Farmville in real life!
Chennai-based volunteer group � The Weekend Agriculturists � helps farmers by providing free labour and offering tips on organic farming, often eliminating the cost of going through a middle man
It's the 85th day of the ragi crop at the Karpagam farm in Zamin Endathoor village, 100 kms from Chennai. It is five days too soon for the 90-day crop, but the farmers believe the time is right for the crops to be harvested. In desperate need of helping hands, the Karpagams have sought the assistance of 10 unskilled labourers — The Weekend Agriculturists (TWA).
Founded a month-and-a-half ago by Harish Srinivasan, the Facebook group of farming enthusiasts is already 160 members strong. “Our primary goal for the moment is to provide free labour to farmers in dire need. I found that labour, let alone cheap labour, is hard to come by and no one seems to be doing much to solve this very basic problem. After I read Moondram Ulaga Por (The Third World War) by Tamil poet Vairamuthu, I was shaken out of inactivity and decided it was time to do something,” explains Srinivasan, who was pleasantly surprised to see the response he received for the initiative. “I didn’t realise I’d get so much help. None of the members of the group were my friends before we connected on Facebook for this particular initiative,” adds the 28-year-old software engineer.
The trip to the Karpagam farm, organised with the help of the Chennai Trekking Club, was TWA’s first event. Arriving at the farm on a Saturday, the 10 volunteers began working only after the sun began to set. “Since we’re unused to working under the harsh sun, it was practical for us to work in the second half of the day. We were given a 15-minute brief before we began plucking the matured ragi from across the seven-acre plot. Brown-crowned crops were easy to spot, but the farmer wanted us to harvest certain semi-mature green crowns too. He followed us around to guide us and answer our questions. But by the next morning, when we worked between 6 am and 12 pm, we were pros,” says Srinivasan. The group stayed with the family — eating meals of homegrown vegetables and bathing under the hand pumps.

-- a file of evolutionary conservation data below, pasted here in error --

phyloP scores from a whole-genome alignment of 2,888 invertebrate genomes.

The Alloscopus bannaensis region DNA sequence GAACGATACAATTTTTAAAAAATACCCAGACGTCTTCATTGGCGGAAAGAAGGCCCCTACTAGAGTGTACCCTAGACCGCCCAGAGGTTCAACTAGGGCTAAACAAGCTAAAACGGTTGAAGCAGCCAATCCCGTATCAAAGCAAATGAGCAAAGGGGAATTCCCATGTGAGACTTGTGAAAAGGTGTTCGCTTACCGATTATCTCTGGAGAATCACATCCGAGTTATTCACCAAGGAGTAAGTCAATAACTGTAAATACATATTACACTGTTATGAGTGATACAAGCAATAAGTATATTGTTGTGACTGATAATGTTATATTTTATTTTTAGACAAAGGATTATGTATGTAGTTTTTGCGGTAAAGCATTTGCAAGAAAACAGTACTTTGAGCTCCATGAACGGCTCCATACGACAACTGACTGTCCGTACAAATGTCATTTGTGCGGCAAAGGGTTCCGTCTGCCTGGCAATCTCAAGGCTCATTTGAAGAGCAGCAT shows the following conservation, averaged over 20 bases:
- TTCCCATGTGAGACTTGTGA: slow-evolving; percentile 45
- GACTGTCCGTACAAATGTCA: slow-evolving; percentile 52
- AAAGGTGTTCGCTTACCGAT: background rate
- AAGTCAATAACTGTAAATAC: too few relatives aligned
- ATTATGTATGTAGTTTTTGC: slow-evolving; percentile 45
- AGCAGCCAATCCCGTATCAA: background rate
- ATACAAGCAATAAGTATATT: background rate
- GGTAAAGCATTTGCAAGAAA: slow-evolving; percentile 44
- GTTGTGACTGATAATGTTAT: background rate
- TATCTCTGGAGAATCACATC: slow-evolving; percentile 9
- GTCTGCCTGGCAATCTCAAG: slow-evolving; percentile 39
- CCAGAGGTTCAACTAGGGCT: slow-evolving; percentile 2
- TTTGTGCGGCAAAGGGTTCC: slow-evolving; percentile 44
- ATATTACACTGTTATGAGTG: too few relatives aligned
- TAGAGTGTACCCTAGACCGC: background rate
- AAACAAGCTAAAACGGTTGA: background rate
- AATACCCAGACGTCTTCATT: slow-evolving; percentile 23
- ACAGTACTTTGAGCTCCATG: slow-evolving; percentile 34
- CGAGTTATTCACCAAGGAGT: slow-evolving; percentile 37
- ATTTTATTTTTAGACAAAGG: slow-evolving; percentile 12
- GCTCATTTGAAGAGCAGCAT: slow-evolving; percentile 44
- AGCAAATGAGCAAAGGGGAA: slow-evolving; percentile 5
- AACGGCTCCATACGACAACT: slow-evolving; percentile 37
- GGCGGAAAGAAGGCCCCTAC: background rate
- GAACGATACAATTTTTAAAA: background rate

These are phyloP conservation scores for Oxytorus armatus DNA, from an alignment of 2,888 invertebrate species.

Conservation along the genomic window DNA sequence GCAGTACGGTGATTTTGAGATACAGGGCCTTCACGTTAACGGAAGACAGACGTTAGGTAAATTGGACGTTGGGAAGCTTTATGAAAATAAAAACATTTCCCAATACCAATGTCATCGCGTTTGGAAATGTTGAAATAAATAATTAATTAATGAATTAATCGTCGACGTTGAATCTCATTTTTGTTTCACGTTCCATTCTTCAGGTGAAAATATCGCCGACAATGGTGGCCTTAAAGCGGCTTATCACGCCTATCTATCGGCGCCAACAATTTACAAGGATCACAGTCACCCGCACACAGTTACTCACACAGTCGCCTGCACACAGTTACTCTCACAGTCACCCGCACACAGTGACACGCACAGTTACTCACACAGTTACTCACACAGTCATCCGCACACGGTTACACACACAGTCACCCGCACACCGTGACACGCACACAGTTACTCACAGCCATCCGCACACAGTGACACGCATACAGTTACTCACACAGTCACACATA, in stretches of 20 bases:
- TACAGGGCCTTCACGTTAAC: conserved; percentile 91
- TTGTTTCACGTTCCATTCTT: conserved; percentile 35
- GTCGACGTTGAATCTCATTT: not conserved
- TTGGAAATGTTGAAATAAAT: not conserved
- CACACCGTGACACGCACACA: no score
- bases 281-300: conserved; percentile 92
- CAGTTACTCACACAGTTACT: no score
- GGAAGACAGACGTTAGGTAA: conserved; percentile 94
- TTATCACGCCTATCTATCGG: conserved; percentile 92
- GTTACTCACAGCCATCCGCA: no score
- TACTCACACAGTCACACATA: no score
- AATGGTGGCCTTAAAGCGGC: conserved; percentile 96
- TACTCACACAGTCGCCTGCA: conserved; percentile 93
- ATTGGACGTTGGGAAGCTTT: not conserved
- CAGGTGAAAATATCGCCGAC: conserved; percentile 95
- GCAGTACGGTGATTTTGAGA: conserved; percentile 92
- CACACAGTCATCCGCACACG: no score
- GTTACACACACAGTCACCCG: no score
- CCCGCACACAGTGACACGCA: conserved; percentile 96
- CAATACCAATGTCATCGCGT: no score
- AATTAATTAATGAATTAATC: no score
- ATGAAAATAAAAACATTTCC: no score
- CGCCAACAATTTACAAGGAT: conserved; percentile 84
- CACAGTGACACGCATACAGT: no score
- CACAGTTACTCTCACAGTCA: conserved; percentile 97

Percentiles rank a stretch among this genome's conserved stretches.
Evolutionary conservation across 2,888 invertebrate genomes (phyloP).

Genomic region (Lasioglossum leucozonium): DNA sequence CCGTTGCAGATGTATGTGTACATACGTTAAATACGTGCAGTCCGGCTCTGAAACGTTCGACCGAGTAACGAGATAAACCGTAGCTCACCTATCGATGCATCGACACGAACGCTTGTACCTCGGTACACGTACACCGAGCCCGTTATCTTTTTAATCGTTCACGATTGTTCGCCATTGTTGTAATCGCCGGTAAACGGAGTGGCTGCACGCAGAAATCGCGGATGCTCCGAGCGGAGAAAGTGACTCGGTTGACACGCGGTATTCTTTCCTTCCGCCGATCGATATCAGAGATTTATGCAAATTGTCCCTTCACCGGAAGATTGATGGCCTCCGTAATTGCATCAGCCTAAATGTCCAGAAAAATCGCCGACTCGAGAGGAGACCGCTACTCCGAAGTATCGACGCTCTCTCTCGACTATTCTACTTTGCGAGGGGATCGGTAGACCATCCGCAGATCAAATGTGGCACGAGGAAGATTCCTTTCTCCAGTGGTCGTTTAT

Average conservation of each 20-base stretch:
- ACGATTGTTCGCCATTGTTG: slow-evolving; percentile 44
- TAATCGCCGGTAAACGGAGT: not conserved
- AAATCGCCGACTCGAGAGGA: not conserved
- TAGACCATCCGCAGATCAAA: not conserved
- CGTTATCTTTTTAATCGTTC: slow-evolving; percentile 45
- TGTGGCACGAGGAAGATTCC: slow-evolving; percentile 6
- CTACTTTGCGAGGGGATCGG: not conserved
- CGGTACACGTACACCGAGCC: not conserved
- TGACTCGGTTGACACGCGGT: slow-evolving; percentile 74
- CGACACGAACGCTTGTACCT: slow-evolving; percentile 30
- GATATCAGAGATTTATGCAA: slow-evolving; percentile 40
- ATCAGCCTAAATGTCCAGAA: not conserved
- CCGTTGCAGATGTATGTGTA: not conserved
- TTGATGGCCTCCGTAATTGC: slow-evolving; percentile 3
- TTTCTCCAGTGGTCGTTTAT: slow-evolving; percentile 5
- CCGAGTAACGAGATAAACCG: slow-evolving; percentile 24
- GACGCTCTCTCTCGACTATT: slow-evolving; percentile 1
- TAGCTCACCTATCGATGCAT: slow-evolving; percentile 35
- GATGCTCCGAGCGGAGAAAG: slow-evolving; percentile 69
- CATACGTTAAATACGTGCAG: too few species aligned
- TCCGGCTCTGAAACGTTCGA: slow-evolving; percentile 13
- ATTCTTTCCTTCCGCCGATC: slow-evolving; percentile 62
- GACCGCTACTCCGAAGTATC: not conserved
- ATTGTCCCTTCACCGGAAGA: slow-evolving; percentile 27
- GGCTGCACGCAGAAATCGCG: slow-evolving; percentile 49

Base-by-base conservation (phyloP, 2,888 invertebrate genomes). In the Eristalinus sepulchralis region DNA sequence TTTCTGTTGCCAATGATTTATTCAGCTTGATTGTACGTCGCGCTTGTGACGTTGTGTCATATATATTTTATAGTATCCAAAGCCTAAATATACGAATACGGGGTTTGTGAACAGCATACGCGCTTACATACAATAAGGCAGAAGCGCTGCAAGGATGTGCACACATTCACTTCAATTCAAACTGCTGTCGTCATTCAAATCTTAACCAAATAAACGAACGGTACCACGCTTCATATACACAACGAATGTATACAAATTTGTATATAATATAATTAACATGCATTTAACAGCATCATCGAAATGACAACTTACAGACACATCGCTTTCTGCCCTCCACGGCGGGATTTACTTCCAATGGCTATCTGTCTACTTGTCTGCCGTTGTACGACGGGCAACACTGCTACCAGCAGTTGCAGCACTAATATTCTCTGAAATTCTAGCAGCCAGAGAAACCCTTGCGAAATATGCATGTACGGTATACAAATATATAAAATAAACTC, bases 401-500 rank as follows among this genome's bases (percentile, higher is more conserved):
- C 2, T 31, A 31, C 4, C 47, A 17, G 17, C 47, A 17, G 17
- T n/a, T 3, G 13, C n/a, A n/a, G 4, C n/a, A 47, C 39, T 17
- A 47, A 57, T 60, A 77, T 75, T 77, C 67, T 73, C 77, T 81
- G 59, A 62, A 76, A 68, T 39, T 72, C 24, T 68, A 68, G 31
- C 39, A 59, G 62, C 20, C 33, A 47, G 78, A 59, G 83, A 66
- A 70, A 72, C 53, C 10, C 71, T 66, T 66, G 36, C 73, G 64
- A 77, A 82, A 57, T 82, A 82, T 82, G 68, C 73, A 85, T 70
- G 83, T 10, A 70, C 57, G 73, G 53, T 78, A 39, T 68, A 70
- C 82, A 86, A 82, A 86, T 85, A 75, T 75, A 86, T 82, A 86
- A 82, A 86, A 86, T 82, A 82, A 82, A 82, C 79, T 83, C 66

The next TWA event, organised on June 29, is in association with the Centre for Culture and Development (CCD). “The centre, which teaches people about organic farming and helps farmers get into organised farming, will help us visit Tirukal Kundram, about 80 kms away from Chennai,” reveals Srinivasan.
Apart from offering their time and services, the group hopes to encourage former farmers to return to their traditional source of income. “We have learnt that the people in the village are no longer willing to take up farming. It is a difficult trade and there is no guarantee of a continuous income. They would much rather take up low-income industrial jobs that ensure stability,” he adds.
With another event lined up for the first weekend of July, the group seems to have its calendar full. Meanwhile, the Karpagams have written a letter of appreciation to TWA. “They have requested that we send five volunteers to help them out every weekend. We’d love to help in any way we can and we’re trying hard to work out logistics in a way that we can send at least three to four people,” says Srinivasan. “But while 160 members seems like a lot, I’ve already come to realise that if we need to make a sizeable difference, we’ll need a much larger workforce,” he concludes.